Politics

McConnell Says Intelligence Committee Can Handle Russia Hacking Investigation

Notes Schumer will soon join the leadership getting special briefings

Senate Majority Leader Mitch McConnell, R-Ky., expressed his confidence in the U.S. intelligence community after President-elect Donald Trump had questioned it. (Mark Wilson/Getty Images)

Senate Majority Leader Mitch McConnell said Monday that “the Russians are not our friends,” but he does not see a need for a special panel to probe reported Russian interference in the 2016 presidential election.

“The Senate Intelligence Committee, on which I and the chairman of the Armed Services Committee sit as ex-officio members, is more than capable of conducting a complete review of this matter,” McConnell told reporters. “Sen. Schumer will soon join us on the committee, and he can review this matter through the regular order.”

Sen. Charles E. Schumer, the incoming minority leader, will be joining what has been referred to as the “Gang of Eight” — the leaders of the House and Senate as well as of the Intelligence committees in each chamber.

In a statement following McConnell’s news conference, Schumer said Democrats welcomed McConnell’s support of a bipartisan investigation.

“This issue should not and must not turn into a political football. It’s absolutely essential that this investigation be bipartisan, wide-ranging, and have access to all of the relevant intelligence so that we can find out how this happened, and how we can stop it from happening ever again,” Schumer said in a statement.

Earlier Monday, Schumer told “CBS This Morning” that he didn’t want any efforts to “turn into a Benghazi investigation,” referring to the highly politicized investigation into what Hillary Clinton knew about the attack on the U.S. compound in Libya while she was secretary of State.

“This is serious stuff. When a foreign power tries to influence our election or damage our economy for that matter, this is serious, it’s gotten worse. And a bipartisan investigation that’s not aimed at one specific instance, but looks at the broad scope of this is just what’s needed,” the New York Democrat told CBS. “You have the CIA saying one thing. I haven’t gotten the briefings yet, I’m not yet minority leader. The FBI something else. We need to get to the bottom of this in a fair, nonpartisan, non-finger pointing way.”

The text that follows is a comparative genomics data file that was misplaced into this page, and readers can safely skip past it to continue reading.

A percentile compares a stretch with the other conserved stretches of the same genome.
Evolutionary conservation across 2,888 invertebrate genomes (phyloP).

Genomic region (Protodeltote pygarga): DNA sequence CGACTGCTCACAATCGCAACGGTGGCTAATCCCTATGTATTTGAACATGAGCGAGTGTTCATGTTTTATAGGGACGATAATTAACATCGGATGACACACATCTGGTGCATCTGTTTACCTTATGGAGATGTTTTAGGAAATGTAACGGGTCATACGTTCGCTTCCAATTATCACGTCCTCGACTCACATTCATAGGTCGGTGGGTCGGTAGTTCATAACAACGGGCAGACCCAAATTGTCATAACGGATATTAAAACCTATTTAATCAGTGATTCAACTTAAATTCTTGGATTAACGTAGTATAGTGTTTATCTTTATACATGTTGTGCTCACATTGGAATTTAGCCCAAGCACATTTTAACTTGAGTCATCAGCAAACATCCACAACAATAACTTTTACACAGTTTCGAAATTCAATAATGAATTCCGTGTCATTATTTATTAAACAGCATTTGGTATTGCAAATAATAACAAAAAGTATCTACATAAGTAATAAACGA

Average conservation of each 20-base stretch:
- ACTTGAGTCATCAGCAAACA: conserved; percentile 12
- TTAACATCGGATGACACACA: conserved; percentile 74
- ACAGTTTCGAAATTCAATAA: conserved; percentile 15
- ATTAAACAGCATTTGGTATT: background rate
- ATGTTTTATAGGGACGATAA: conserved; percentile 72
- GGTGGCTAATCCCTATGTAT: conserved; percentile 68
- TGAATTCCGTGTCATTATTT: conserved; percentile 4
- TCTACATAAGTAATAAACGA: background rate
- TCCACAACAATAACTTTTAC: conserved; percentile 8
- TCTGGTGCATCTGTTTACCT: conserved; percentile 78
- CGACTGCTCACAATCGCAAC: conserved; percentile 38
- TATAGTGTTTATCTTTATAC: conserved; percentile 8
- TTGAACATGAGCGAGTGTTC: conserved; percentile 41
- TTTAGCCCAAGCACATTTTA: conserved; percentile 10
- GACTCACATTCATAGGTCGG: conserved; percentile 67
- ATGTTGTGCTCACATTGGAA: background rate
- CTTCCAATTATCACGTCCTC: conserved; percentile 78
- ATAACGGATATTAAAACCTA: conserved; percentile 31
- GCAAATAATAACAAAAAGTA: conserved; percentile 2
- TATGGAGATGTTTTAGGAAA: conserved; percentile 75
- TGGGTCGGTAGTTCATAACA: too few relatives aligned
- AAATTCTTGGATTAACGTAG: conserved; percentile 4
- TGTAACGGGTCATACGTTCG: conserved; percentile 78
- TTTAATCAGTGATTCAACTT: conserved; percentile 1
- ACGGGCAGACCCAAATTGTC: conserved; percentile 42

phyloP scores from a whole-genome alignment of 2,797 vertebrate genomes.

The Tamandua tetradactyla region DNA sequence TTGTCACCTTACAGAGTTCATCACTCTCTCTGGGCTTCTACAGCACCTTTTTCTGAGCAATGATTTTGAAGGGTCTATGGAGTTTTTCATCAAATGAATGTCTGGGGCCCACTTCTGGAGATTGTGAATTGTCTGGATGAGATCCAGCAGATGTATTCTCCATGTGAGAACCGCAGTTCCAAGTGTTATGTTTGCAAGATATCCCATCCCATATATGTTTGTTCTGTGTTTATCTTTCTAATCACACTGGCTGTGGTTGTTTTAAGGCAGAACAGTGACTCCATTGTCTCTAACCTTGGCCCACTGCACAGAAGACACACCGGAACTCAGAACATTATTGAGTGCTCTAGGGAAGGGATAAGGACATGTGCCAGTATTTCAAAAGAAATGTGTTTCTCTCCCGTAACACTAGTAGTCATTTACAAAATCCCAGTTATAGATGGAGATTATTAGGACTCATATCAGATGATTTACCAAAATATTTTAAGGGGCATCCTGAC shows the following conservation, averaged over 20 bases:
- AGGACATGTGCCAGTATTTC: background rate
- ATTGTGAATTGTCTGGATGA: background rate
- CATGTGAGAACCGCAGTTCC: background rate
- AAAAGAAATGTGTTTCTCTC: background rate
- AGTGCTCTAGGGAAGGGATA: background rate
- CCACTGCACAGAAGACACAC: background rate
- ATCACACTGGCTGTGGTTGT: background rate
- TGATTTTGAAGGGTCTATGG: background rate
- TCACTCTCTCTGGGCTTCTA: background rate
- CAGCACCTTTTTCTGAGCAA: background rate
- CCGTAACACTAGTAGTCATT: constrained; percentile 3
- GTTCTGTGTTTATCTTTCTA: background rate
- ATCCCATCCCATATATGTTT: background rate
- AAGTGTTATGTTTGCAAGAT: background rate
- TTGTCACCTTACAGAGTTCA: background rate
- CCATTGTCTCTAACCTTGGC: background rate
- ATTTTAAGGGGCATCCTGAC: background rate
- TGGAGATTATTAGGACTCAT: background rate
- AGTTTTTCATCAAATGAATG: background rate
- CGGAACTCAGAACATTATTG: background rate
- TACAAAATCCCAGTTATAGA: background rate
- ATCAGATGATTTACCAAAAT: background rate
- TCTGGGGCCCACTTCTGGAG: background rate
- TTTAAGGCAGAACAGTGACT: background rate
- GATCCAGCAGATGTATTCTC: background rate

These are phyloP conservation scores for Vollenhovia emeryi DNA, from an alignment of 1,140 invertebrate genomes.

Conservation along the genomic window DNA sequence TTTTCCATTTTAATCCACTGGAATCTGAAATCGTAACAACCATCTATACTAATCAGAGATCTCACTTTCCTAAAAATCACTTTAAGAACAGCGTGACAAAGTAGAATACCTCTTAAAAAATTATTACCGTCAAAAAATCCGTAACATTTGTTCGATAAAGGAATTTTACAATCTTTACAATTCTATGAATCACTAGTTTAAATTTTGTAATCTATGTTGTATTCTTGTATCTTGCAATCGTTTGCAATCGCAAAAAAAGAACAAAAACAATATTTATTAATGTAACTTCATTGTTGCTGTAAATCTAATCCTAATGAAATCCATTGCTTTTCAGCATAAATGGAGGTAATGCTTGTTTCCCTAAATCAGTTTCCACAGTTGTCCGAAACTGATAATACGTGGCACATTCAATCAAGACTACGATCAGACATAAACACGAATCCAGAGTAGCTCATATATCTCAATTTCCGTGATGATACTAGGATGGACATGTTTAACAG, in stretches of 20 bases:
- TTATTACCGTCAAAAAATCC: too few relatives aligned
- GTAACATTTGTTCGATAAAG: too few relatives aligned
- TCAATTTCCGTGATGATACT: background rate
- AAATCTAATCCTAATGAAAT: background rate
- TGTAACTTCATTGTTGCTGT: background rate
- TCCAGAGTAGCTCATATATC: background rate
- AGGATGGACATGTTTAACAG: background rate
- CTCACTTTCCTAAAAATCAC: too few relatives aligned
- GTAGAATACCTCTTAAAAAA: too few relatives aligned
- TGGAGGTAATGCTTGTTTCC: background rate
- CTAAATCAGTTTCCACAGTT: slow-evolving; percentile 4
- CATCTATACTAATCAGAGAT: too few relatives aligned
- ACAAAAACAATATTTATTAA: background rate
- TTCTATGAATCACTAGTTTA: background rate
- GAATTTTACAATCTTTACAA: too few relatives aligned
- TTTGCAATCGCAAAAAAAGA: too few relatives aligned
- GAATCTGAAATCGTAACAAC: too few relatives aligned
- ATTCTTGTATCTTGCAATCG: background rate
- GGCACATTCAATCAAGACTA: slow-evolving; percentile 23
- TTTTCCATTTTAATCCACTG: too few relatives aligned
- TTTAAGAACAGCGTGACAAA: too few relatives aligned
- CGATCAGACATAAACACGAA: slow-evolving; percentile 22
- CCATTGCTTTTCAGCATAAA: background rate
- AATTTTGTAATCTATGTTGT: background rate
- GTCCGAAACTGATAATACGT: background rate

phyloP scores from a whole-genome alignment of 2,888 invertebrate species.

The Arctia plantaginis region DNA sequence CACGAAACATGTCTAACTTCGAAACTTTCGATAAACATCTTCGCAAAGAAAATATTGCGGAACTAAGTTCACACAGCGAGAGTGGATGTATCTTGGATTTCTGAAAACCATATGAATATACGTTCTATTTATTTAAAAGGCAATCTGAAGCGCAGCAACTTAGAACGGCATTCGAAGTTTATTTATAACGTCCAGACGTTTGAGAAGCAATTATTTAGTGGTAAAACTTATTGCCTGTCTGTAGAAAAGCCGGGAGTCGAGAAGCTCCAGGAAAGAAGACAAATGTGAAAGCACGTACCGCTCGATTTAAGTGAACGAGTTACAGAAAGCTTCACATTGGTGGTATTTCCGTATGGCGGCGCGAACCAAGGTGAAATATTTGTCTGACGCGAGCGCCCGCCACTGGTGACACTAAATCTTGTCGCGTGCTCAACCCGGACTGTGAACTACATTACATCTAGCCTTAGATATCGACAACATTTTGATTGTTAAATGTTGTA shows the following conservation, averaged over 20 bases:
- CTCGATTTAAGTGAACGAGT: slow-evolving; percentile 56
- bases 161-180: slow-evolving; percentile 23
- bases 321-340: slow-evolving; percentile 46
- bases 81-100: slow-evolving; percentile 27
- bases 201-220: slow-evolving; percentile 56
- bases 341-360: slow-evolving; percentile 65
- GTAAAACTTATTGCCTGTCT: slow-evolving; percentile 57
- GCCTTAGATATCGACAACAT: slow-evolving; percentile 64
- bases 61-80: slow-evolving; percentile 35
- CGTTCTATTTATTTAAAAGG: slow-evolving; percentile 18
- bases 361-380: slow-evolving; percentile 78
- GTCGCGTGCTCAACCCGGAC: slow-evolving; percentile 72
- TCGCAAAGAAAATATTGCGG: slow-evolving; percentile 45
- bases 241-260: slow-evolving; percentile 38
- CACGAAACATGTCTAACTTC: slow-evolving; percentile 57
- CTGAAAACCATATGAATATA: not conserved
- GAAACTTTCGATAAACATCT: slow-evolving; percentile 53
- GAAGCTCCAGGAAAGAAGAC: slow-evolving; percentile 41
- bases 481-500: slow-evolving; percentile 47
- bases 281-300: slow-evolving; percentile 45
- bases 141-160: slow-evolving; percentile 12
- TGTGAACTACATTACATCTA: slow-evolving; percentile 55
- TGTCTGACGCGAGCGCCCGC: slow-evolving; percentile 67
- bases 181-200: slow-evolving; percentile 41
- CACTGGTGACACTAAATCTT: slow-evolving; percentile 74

Somewhat uncharacteristically, McConnell opened an end-of-the-year news conference by reading from a prepared statement, anticipating scrutiny from reporters about a Washington Post report that said he raised doubts about the CIA’s intelligence on Russia’s interest in meddling with the U.S. election to benefit Republican Donald Trump (now the president-elect).

“I have the highest confidence in the intelligence community, and especially the Central Intelligence Agency. The CIA is filled with selfless patriots, many of whom anonymously risk their lives for the American people,” McConnell said.

McConnell said he was supportive of the inquiry being planned by Armed Services Chairman John McCain, R-Ariz., about cybersecurity capabilities, which McCain said last week would include the 2016 election.

“We need to integrate our cyber capabilities into our overall war fighting doctrine,” McConnell said.

McCain joined Schumer during the appearance Monday on “CBS News This Morning.”

“I can’t reach that conclusion yet which is why we need a bipartisan effort to uncover the whole situation. There’s no doubt about the hacking, let’s establish that… Then the question is about the intention. But it’s all part of the larger issue of the cyber threat we face from Russia and other countries,” McCain said. It’s another form of warfare and the entire issue is going to be examined by the armed services committee because it’s a threat to our national security.”

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